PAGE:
American Society of Addiciton Medicine
Aug 29, 2023 Reporting from Rockville, MD
Finding Lifesaving Solutions to a Dangerous Trend
Aug 29, 2023
How one ASAM member’s interest in the latest street drug xylazine went viral.

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American Society of Addictin Medicine


Finding Lifesaving Solutions to a Dangerous Trend

How one ASAM member’s interest in the latest street drug xylazine went viral. 

Kelly S. Ramsey, MD, MPH, MA, DFASAM, didn’t set out to be a so-called “expert” on the drug xylazine.  

After seeing an increase in xylazine’s prevalence in the illicit drug supply and noticing a lack of information about it in mainstream media, Dr. Ramsey did a deep dive into the literature on the substance. When she participated in a webinar on the topic earlier this year and the video went viral on YouTube, she had no choice but to continue talking about the life-threatening trend.  

“I’ve been interviewed frequently about xylazine by press around the country, and I’ve been asked by a variety of ASAM chapters to speak about xylazine,” said Dr. Ramsey, President for the NYSAM Board of Directors and Chief of Medical Services for OASAS: Office of Addiction Services and Supports in Albany, New York. “It just sort of happened.”  

The Problem 

Known on the street as “tranq,” “tranq dope,” and “anestesia de caballo,” xylazine has been used as a sedative for large animals, such as horses and cows, for decades. In the 1960s, it was briefly considered for use in humans, but, due to side effects that include profound central nervous system sedation, it never received approval.  

“Essentially, it makes people unconscious,” Dr. Ramsey said. 

In the 1980s and 1990s, cases of xylazine’s misuse among humans were occasionally reported. Misuse grew in Puerto Rico in the early 2000s. Then, in 2006, human use of the tranquilizer dramatically increased in Philadelphia, Pennsylvania. By 2021, an alarming statistic emerged from the city. 

“Ninety percent of the syringes that had fentanyl in them, also contained xylazine,” Dr. Ramsey said.  

Today, the trend of xylazine used with fentanyl is seen throughout the United States. Dr. Ramsey said that recent data from DEA seizures shows that xylazine has been confiscated in the fentanyl supply in all but two states.  

“When it's being mixed in with fentanyl, we suspect it's to extend the duration of the effect of fentanyl on the individual person who's using,” Dr. Ramsey said. “Fentanyl is actually a short duration of action substance, so when you add xylazine to it, it potentiates the duration of the fentanyl effects.” 

When combined with fentanyl, xylazine’s effect on users is unpredictable, depending on the amount of it added to the mix. 

“It causes sedation for a long period of time,” she said. “The average is probably about four hours, but again, depending on the amount that's in the substance, it could be as long as eight to 10 hours.” 

Of course, there are numerous consequences to consider when someone is unconscious for such a long time. Potential medical complications include rhabdomyolysis, a deep vein thrombosis, or a blood clot.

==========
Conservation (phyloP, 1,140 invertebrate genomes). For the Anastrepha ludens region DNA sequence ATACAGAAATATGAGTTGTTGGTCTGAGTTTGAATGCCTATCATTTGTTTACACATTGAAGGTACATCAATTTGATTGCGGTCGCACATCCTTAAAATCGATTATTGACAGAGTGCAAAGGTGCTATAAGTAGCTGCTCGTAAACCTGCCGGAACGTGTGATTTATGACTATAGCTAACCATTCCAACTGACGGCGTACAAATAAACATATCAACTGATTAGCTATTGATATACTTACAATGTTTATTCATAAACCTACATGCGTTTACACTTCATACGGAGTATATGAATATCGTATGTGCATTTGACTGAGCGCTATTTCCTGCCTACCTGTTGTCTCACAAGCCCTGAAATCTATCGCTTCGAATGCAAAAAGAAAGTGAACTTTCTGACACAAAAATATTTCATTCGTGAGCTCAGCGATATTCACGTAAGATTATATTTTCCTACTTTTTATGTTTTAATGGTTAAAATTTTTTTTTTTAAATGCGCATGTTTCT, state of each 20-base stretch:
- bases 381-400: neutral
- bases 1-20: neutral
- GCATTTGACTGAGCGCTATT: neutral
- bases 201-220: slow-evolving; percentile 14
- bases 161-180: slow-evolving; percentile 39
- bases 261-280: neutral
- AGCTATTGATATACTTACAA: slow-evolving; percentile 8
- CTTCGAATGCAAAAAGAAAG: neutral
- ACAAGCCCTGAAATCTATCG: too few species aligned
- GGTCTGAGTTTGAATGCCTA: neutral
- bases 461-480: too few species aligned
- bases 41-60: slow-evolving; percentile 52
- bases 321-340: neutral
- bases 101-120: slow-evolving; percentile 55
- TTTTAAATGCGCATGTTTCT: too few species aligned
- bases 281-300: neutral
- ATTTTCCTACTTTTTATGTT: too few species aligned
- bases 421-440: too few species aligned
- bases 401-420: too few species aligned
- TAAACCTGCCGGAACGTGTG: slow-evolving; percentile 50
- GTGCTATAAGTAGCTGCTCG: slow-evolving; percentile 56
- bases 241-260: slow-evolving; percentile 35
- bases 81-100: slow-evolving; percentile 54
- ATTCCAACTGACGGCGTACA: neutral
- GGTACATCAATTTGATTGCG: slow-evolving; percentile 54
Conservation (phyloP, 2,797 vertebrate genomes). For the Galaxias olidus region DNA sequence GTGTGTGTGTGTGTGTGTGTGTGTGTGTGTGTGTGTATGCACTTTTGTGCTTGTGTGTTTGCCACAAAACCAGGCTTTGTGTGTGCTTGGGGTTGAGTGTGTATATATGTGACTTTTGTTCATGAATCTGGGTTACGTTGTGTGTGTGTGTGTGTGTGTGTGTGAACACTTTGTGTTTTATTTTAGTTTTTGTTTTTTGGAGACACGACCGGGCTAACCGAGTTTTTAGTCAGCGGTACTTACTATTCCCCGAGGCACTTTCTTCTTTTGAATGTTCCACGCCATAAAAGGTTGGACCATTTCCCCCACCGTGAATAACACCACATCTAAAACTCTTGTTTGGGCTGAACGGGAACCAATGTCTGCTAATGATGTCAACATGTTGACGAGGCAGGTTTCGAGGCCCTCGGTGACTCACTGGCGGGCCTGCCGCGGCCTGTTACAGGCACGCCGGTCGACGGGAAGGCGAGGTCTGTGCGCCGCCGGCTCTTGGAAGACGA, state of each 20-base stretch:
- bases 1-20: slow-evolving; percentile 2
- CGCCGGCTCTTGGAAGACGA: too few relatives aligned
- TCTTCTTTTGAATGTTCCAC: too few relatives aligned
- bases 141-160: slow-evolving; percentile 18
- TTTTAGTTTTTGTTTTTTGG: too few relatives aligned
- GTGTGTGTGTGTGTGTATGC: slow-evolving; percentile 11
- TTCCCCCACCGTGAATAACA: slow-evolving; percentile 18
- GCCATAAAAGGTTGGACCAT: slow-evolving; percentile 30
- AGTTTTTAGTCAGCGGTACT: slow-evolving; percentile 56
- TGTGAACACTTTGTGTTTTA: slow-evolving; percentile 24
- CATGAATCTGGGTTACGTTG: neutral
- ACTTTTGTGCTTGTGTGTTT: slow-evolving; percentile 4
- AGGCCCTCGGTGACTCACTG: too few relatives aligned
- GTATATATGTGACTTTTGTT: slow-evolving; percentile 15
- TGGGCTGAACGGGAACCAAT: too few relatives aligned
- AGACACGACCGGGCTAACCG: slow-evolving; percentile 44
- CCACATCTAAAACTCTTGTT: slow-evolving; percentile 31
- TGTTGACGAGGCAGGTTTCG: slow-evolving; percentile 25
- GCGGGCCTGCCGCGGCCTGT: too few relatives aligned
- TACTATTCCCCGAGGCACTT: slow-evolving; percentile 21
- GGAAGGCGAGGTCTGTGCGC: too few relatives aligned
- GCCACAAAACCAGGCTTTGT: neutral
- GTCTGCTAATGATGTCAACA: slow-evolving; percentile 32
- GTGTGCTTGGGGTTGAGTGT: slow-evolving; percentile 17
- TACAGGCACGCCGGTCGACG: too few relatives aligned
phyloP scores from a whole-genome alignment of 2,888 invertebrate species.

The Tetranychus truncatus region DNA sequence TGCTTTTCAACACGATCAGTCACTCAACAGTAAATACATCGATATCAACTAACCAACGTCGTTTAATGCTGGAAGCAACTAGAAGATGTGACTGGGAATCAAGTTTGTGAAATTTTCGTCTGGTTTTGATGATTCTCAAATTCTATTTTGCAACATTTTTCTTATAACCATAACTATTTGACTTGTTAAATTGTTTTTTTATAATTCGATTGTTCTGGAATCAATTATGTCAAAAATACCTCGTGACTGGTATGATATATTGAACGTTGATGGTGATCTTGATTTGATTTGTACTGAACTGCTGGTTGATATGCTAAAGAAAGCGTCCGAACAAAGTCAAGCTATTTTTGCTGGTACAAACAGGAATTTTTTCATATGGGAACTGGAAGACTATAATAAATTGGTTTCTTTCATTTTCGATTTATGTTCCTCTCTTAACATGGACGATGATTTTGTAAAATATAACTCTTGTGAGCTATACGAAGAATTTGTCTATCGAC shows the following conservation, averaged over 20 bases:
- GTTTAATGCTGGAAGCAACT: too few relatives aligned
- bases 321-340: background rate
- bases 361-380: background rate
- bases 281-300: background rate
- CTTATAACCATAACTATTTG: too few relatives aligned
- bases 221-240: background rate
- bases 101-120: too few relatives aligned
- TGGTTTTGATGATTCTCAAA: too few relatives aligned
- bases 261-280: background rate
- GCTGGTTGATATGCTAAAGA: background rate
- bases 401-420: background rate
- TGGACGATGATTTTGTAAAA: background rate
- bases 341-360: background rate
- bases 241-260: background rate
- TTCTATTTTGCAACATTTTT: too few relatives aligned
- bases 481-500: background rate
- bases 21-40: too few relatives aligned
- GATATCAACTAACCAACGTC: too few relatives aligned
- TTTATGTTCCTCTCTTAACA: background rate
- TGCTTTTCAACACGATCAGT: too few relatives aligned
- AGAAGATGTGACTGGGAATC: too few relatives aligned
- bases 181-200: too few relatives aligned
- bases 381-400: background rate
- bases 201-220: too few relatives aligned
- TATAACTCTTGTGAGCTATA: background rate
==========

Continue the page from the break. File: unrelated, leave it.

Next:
“You also have to think about the vulnerability of those affected by xylazine to things like sexual assault, physical assault, robbery, etc.,” Dr. Ramsey added. “There are many potential consequences.” 

Treating the Problem 

When treating patients who’ve overdosed on the mixture of xylazine with fentanyl, Dr. Ramsey advises the use of naloxone. However, in a polysubstance overdose with substances that are non-opioids, naloxone alone may not provide a successful reversal.  

“You should give a dose of naloxone, activate EMSs, wait two full minutes for that naloxone dose to have effect, and then if it does not have the expected effect, give a second dose of naloxone,” she said. “Our goal when giving naloxone should be to approximate normalization of breathing. If you do not get that response after two doses of naloxone, you need to pivot and think about polysubstance overdose, which could include xylazine, designer drugs, benzodiazepines, and many other substances that would not be responsive to naloxone because they're not opioids.” 

Because xylazine is a muscle relaxant, it’s important to support the patient’s breathing and consider that the relaxed tongue could block their airway.  

“If you don't do other maneuvers to support breathing, and you're only relying on naloxone, you may not be successful,” Dr. Ramsey said.  

One often-reported side effect of xylazine is the creation of wounds, which, if left untreated, can progress to large ulcerated, open wounds.  

“If they progress to that state, often times the individual doesn't want to seek care because they've either been stigmatized when they seek care, or they're ashamed of what the wound looks like,” Dr. Ramsey said. “It's crucial for medical providers to recognize the wounds early and understand how to intervene to prevent them from becoming more complex.” 

When discussing xylazine-related wounds, Dr. Ramsey said it’s important to not foster drug panic with inflammatory language such as “flesh-eating” and “zombie drugs,” which occasionally are used in the media. 

“All that language does is alienate people, and it also increases stigma toward people who may be intentionally using that substance, or even unintentionally using that substance,” she said. “When we create fear around a substance, we also create myths around a substance. We've seen this, especially with respect to fentanyl.”